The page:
Top Tip: during peak periods entry to the house is administered on timed tickets. Visit the property first before lingering in the gardens. The property itself is also a short walk away from the coffee shop/entrance which is worth noting before you set off.

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(11. Stanway House and Gardens)

Stanway is probably the best kept secret of the North Cotswolds, if not the entire Cotswolds. Only open two afternoons a week in the Summer (Tuesday and Thursday), this fully functioning family home will provide a truly different experience to anything you’ll see at a National Trust property.

Volunteers run every element of public-facing operations, from collecting tickets and acting as room guides, to running the tea shop in the converted stables. Inside is an explosion of old vs new, antique tables and tapestries coupled with modern day invoices and weekly food shops. The garden outside displays a dramatic jet fountain which rises to 300 feet (making it the highest jet in England).

Wonderfully eccentric and undiscovered to the majority of tourists (but well known by locals), this is the attraction that none of your friends or family will have visited.

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And there you have it…

…some starting points for things to do in this Cotswold pocket. Of course there are a many number of other places to visit in the region (for example Bourton has a record-breaking model village and Chipping Norton is also a popular go-to destination). However I hope this list gives you a feel for the range of attractions and culture us Cotswoldians are proud to have as our own. If you want a taste of the Cotswolds (and beyond) then the North is certainly your best bet to get all you need from a relaxing mini break.

Think I’ve missed off a notable attraction? Add your comments below!

Useful Links (please note that all direct to external websites)

Broadway Tower

Cotswold Lavender

Kiftsgate Court Gardens

Hidcote (The National Trust)

The Royal Shakespeare Company (RSC)

Stratford ArtsHouse

Batsford Arboretum

Snowshill Manor and Garden (The National Trust)

Stanway House and Fountain

 

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Home is Where the Prosecco is: A Simple Guide to the Cotswolds

This week I found myself in the unusual position of having to take annual leave simply because I worked nine months solid without any time off and now its caught up on me. Having made no big plans and no partner to do anything with (#ForeverAlone), I’ve spent the last few days going about some of the local towns and villages in the area. The plan; soak up the history, cream cakes and tourist sweat the region has to offer.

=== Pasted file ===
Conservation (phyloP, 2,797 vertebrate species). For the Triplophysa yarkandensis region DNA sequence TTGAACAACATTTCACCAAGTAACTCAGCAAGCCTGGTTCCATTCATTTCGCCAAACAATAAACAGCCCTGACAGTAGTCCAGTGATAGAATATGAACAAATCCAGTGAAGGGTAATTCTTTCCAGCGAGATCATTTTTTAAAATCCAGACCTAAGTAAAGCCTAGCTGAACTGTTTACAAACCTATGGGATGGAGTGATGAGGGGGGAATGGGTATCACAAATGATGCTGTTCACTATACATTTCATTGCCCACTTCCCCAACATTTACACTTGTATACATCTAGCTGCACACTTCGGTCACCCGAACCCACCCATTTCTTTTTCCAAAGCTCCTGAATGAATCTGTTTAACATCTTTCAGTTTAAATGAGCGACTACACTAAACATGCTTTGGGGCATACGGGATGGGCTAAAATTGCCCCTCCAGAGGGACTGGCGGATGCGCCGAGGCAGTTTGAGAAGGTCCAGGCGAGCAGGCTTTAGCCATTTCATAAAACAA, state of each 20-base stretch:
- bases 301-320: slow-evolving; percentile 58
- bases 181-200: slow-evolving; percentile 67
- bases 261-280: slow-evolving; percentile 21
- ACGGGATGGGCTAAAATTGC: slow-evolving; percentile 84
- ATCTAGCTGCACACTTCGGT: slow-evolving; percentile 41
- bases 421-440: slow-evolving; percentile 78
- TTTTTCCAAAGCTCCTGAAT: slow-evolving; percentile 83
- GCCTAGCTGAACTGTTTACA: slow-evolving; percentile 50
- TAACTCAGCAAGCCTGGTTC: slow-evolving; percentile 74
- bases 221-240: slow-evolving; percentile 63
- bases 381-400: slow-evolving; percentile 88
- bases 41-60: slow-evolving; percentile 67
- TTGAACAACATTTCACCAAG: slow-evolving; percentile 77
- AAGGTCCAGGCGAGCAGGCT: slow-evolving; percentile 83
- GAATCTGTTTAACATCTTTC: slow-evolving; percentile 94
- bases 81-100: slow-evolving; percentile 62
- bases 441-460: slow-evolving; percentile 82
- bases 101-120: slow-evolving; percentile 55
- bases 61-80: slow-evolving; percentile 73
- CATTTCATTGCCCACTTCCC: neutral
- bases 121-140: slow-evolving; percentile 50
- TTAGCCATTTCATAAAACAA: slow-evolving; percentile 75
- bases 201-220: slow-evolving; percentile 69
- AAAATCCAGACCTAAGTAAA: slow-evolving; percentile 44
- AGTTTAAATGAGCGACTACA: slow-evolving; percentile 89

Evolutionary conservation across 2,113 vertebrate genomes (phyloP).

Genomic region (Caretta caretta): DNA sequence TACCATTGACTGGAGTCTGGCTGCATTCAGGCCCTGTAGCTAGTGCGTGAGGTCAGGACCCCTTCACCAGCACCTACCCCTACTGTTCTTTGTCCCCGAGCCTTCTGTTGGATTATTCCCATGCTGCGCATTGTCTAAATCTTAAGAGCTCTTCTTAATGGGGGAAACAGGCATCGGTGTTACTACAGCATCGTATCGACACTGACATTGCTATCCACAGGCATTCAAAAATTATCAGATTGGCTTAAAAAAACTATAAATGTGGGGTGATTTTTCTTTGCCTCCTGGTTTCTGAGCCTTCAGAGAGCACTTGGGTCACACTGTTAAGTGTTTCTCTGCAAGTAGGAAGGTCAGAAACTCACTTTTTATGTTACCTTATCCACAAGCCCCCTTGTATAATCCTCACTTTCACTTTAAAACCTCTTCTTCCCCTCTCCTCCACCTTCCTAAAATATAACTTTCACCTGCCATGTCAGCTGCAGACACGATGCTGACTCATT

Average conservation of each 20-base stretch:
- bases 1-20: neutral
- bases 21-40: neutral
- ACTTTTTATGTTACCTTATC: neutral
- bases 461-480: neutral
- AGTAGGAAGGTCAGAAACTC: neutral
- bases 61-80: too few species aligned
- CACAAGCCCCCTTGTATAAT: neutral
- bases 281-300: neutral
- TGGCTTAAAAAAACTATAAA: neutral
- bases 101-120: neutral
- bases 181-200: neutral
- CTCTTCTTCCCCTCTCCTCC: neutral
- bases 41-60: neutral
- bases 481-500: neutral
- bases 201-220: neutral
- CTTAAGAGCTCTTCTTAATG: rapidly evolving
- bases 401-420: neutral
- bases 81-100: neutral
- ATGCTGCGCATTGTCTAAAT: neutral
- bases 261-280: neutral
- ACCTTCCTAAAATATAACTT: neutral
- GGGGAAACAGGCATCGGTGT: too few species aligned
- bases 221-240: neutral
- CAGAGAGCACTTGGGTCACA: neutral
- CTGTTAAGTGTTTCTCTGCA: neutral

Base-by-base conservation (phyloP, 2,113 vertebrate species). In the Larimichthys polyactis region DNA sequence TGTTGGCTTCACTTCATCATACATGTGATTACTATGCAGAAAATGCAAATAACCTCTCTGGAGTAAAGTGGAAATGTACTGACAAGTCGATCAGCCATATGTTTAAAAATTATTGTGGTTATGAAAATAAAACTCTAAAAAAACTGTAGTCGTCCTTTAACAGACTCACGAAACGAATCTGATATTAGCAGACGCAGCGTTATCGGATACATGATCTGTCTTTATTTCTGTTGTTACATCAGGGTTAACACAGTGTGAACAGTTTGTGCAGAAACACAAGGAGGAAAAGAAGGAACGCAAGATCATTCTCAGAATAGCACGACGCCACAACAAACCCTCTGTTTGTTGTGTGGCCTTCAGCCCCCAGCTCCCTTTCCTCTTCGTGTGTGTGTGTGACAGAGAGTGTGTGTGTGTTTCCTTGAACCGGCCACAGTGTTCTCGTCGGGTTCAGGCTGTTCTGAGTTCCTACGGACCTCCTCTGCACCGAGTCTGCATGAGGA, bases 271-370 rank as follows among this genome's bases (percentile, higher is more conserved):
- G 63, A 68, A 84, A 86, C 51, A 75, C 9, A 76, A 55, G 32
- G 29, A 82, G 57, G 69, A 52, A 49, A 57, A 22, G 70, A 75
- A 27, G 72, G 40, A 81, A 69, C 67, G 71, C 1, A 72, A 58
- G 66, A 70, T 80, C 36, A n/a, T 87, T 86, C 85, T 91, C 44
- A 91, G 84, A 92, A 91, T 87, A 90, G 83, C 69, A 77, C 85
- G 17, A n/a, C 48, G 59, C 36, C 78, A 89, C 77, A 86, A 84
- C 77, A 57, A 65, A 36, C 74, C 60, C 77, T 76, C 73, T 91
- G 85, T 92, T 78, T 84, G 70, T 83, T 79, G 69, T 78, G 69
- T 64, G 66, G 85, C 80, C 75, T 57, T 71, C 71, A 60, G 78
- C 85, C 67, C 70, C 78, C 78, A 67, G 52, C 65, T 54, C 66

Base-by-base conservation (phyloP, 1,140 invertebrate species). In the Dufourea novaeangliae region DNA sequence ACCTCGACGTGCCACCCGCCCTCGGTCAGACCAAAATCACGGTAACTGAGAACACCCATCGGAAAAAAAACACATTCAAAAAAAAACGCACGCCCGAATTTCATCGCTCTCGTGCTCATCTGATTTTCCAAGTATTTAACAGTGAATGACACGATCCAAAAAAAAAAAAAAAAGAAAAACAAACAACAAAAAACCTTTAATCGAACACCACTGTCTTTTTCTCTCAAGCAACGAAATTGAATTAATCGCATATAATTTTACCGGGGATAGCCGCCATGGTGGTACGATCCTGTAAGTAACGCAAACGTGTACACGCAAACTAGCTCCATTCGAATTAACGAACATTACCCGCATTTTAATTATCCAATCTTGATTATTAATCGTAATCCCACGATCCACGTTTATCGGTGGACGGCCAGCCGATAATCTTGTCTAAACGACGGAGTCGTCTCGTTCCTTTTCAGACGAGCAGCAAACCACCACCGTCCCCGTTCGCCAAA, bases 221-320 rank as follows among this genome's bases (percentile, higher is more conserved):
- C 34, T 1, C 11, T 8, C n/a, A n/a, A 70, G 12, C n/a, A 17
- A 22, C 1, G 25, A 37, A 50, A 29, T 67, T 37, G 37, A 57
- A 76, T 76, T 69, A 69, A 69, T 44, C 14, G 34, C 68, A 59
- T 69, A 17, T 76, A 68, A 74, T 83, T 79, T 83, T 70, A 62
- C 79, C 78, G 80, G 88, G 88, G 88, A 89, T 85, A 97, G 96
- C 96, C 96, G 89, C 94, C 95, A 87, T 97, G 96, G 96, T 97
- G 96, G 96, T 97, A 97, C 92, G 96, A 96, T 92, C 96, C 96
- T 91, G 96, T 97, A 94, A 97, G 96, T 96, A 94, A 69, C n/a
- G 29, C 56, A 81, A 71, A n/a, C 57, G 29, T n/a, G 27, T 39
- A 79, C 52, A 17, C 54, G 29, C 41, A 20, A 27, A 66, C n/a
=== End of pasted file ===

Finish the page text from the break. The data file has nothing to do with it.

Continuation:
To back track a little, I was born and bred in the county of Gloucestershire, near the little market town of Chipping Campden.

Although a small minority may dispute my background, I’ve always very firmly stated my origins as being North Cotswold through and through. One of the many problems with Cotswolds is that it’s not an area defined by fixed boarders and fences. One person’s Cotswold is another’s Vale of Evesham. For example, the most recent controversy in my home village is the upcoming development of an airfield in neighbouring Warwickshire. Everybody with an ounce of common sense knows Warwickshire isn’t a Cotswold county, Cala Homes can ruddy well do one on that front.

Anyway, back to the point, because I have been on annual leave I’ve had the unique chance to go around some of the places I don’t normally see. Don’t get me wrong, Swindon, a town located in the heart of the Cotswolds, does have some unique shopping delights…

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…But it’s never quite been embraced as fully ‘Cotswoldian’. To counter balance, this week I have been visiting the towns of Chipping Campden (obviously), Cirencester, Painswick, Stroud and Bourton-on-the-Water. A mixture of the famous and under the radar. So here it is, a (very) simplistic guide to the sights of my home region.

A (Very) Simple Guide to the Cotswolds by Alice E. Bennett

The first, most important thing you need to know about the Cotwolds is that it’s habitants operate like a well oiled machine. Not necessarily a technological machine, we’re still a bit behind in that department.